• Shared arrangements. These are designed for collaborating group practices that wish to share time in an imaging service. The expenses of operating the services are allocated to the participating practices based on some commercially reasonable standard, such as scan volume relative to the other participants' scan volume. A group that orders 10% of the arrangements imaging during a given month would be allocated 10% of the expenses. Income is not shared. Each practice bills and collects for its own patients.

  • Hospital-physician collaborations. Leasing arrangements between hospitals and their physicians are common for equipment used in either inpatient or outpatient settings. They can involve block leasing or per-click leasing, which is also called "under arrangements." Under such circumstances, the hospital bills for services under arrangements for a particular component of a medical service. Physicians are then paid at a subcontracted rate.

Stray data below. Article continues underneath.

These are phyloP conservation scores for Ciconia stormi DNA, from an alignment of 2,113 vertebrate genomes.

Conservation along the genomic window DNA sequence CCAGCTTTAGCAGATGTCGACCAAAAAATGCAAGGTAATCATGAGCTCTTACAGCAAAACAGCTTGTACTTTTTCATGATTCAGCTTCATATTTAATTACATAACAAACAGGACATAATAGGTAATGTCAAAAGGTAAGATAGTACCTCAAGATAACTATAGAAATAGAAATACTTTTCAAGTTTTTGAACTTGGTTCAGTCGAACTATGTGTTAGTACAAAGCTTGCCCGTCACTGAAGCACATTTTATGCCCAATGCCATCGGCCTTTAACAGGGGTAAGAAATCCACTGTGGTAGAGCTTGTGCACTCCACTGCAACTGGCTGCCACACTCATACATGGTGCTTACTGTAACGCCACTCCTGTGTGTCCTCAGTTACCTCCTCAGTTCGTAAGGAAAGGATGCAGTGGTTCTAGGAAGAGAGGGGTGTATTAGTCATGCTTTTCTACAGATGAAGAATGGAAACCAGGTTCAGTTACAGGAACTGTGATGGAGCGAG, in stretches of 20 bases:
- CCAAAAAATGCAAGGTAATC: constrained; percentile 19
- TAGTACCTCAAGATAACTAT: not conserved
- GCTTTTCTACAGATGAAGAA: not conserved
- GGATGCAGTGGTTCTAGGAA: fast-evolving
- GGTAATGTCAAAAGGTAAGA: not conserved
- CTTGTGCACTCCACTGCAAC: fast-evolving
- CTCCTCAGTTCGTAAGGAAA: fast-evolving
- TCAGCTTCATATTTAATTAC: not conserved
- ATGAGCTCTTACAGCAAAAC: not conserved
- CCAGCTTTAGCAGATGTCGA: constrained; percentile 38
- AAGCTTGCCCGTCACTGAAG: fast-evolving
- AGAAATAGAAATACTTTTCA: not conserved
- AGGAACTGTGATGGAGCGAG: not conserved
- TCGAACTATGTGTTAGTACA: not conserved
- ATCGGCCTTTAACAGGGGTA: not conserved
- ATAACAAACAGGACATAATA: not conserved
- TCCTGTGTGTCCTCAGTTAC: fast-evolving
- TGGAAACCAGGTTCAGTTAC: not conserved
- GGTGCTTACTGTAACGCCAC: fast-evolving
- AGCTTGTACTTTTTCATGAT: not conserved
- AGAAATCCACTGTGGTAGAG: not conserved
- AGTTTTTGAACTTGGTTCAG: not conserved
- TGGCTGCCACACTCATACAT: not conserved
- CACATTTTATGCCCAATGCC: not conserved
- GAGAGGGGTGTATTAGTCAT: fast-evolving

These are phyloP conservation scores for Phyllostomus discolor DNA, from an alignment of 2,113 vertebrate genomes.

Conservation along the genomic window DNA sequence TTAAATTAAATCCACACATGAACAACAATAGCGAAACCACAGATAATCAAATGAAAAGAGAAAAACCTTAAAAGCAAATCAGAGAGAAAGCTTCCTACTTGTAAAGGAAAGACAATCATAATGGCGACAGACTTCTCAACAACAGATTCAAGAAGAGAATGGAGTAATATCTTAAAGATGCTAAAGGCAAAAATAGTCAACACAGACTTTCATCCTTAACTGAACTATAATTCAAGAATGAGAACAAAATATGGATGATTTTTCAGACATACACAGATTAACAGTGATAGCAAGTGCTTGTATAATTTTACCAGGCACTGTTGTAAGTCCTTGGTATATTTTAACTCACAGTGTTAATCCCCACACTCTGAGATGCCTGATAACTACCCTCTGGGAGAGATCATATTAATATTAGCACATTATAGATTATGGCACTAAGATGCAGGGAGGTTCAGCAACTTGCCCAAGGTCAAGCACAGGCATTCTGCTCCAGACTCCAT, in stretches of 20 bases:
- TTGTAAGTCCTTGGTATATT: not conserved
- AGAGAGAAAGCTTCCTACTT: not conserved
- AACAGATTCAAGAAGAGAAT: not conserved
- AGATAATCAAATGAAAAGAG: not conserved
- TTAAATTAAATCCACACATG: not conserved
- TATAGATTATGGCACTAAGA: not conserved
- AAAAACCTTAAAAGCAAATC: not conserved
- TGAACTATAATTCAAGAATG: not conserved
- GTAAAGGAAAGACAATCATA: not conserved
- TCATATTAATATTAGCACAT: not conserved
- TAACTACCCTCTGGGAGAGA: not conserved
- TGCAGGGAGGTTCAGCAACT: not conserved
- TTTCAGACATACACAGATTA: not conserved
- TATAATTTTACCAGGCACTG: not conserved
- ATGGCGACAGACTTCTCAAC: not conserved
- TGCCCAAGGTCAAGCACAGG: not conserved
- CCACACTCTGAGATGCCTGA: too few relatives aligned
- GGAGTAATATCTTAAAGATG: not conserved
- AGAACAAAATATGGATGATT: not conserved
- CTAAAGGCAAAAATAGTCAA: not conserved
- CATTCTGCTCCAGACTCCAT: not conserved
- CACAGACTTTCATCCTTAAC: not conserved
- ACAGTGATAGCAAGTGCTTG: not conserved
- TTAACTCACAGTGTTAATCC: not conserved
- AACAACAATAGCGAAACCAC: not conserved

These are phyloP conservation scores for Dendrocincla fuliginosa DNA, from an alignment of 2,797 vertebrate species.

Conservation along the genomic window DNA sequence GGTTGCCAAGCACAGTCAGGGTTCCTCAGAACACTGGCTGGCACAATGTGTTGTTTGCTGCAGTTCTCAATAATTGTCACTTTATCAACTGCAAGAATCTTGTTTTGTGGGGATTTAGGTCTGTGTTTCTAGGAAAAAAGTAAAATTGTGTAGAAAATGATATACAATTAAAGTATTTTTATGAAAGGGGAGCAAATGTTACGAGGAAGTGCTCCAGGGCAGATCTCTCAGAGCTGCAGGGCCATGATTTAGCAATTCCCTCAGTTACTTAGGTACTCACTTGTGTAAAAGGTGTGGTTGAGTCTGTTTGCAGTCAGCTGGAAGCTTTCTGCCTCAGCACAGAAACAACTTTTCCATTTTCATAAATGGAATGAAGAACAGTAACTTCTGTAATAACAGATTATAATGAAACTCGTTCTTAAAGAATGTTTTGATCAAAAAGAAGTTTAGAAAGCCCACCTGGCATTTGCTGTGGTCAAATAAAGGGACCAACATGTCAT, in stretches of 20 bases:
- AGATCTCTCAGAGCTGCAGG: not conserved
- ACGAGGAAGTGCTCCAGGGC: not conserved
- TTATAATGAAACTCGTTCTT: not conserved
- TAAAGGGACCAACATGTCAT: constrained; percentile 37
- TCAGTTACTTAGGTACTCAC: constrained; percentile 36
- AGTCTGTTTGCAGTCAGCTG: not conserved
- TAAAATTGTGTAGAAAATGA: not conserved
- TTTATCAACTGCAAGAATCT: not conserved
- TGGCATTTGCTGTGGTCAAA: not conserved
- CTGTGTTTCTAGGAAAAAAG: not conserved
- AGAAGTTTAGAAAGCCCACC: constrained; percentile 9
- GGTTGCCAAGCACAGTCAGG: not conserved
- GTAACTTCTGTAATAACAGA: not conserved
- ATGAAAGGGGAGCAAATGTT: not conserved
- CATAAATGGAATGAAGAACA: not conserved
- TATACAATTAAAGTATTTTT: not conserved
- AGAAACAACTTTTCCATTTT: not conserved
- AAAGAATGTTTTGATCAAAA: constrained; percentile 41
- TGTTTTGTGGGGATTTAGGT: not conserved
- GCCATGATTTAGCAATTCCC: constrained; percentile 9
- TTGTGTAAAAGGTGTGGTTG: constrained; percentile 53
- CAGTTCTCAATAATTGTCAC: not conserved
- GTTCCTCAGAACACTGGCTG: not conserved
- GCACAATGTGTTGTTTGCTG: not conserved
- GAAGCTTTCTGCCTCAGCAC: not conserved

• Leasing other services. Referring physician leasing is often applied to radiation therapy and surgical equipment. It applies to everything physicians could buy and set up in competition with the hospital. -JB

State laws attempt to control self-referral leasing

Louisiana and Maryland take initiative to outlaw referring physician leases

In addition to self-referral laws in 36 states, Louisiana and Maryland have specifically outlawed referring physician leases. Legislation has been introduced in California, and the Florida legislature passed additional self-referral restrictions.

A Maryland Board of Physicians ruling in December 2006 rejuvenated the state's physician self-referral law. It issued an exemption allowing radiologists to own and operate CT, MR, and radiation therapy equipment, while denying other physicians the same privilege.

Referring physicians were banned from using the in-office exemption to justify patient referrals to high-tech imaging equipment in their offices. The ruling indirectly prohibited referring physician leasing arrangements as well, said Barry F. Rosen, a partner with the law firm of Gordon, Feinblatt in Baltimore. Violators could lose their medical licenses, face fines, and be required to reimburse insurers for all the money paid for the prohibited imaging procedures.